Do not be afraid…For the Lord will not forsake his people, for his great name's sake, because it has pleased the Lord to make you a people for himself. Moreover, as for me, far be it from me that I should sin against the Lord by ceasing to pray for you, and I will instruct you in the good and the right way…But if you still do wickedly, you shall be swept away, both you and your king.
The people may have their king, but they must take great pains to serve the Lord first and foremost. But the whole thing is rather confusing. The book of Judges strongly implies that the people really do need a king. The very fact that the Lord consents, despite their dubious motives, reinforces this. And are the motives really so bad? Yes they want to be like all the other nations, but Samuel’s sons don’t seem that great. Didn’t the Lord cut off Eli’s house because of his wicked sons?

Then again, this whole notion of a king of (what ought to be) monotheistic Israel is troublesome. Weren’t kings in the ancient near East deified? They certainly were in Egypt, Persia, and Rome – and the psalmist says of rulers “you are gods.” There seems to be an intrinsic tension between serving a lord and worshiping the Lord – between revering a god and honoring the true and living God.

Anyway, despite these deep-seated contradictions, Israel now has a king. They are no longer free to do what is right in their own eyes, but their loyalty is split between the will of their sovereign and their Lord.

Click Here to Continue Reading this Post...

Thursday, August 09, 2007

The Lord is King (I Samuel 1-6)

The book of Samuel begins with a touching story that we should be growing familiar with by now. A woman named Hannah cannot have children (much to the cruel delight of her husband’s other wife). In tearful anguish, she cries out to the Lord, and promises that if he opens her womb, she will give her firstborn to his service.

The God of Israel loves this sort of thing! Hannah gives birth to Samuel (meaning heard of God), and composes a song of thanksgiving to the one who sets slaves free:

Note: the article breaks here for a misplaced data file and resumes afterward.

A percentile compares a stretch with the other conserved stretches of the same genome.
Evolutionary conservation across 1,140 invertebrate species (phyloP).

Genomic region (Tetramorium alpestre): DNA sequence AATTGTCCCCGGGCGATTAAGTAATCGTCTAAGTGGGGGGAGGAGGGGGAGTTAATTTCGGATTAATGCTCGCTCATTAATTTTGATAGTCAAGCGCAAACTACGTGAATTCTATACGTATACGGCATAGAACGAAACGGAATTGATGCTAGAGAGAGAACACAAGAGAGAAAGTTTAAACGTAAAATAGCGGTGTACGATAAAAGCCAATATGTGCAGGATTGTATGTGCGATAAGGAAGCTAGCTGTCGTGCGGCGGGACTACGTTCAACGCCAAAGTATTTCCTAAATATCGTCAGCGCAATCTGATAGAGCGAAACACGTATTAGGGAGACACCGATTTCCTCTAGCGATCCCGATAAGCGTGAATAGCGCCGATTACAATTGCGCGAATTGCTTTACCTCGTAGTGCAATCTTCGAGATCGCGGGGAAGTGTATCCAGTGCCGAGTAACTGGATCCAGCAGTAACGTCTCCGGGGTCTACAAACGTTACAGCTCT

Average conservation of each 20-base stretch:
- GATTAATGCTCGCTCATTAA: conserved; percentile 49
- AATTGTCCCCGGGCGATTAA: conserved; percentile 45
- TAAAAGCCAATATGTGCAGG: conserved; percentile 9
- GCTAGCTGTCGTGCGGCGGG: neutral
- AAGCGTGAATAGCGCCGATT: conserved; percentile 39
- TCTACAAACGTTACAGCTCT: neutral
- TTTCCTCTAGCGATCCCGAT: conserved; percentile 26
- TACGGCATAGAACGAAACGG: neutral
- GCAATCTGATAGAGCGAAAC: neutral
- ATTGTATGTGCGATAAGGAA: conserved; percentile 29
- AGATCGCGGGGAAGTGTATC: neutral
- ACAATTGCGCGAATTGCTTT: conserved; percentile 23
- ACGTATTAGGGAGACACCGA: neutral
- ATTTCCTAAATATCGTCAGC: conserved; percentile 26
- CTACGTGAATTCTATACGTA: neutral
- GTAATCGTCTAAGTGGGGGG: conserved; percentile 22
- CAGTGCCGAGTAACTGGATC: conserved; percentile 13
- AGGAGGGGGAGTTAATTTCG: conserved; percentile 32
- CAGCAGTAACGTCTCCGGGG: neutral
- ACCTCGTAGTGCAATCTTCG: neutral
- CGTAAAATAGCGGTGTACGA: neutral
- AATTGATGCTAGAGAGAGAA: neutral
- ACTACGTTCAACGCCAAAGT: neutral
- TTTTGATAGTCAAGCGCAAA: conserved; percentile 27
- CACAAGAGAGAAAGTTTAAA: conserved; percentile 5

Those who were full have hired themselves out for bread,
but those who were hungry have ceased to hunger.
The barren has borne seven,
but she who has many children is forlorn.
The Lord kills and brings to life;
he brings down to Sheol and raises up.
The Lord makes poor and makes rich;
he brings low and he exalts.
Indeed he does. The case in point is the current high priest, Eli. His sons are bullying the people bringing forth the sacrifices, taking the choice portions of the meat without even giving them time to burn the fat on the alter. They treat the offering of the Lord with contempt.

Eli tells them they really ought not to be doing that sort of thing. But they don’t listen. And so Eli receives this message from a prophet:
Therefore the Lord, the God of Israel, declares: ‘I promised that your house and the house of your father should go in and out before me forever,’ but now the Lord declares: ‘Far be it from me, for those who honor me I will honor, and those who despise me shall be lightly esteemed.
Meanwhile, young Samuel is growing up under Eli’s patronage in the Tabernacle. One night Lord speaks to Samuel, who is just learning to recognize His voice. Samuel responds “Speak, Lord, for your servant hears,” while God proceeds to tell him about the downfall of Eli’s house. Both his sons, promises the Lord, will die on the same day.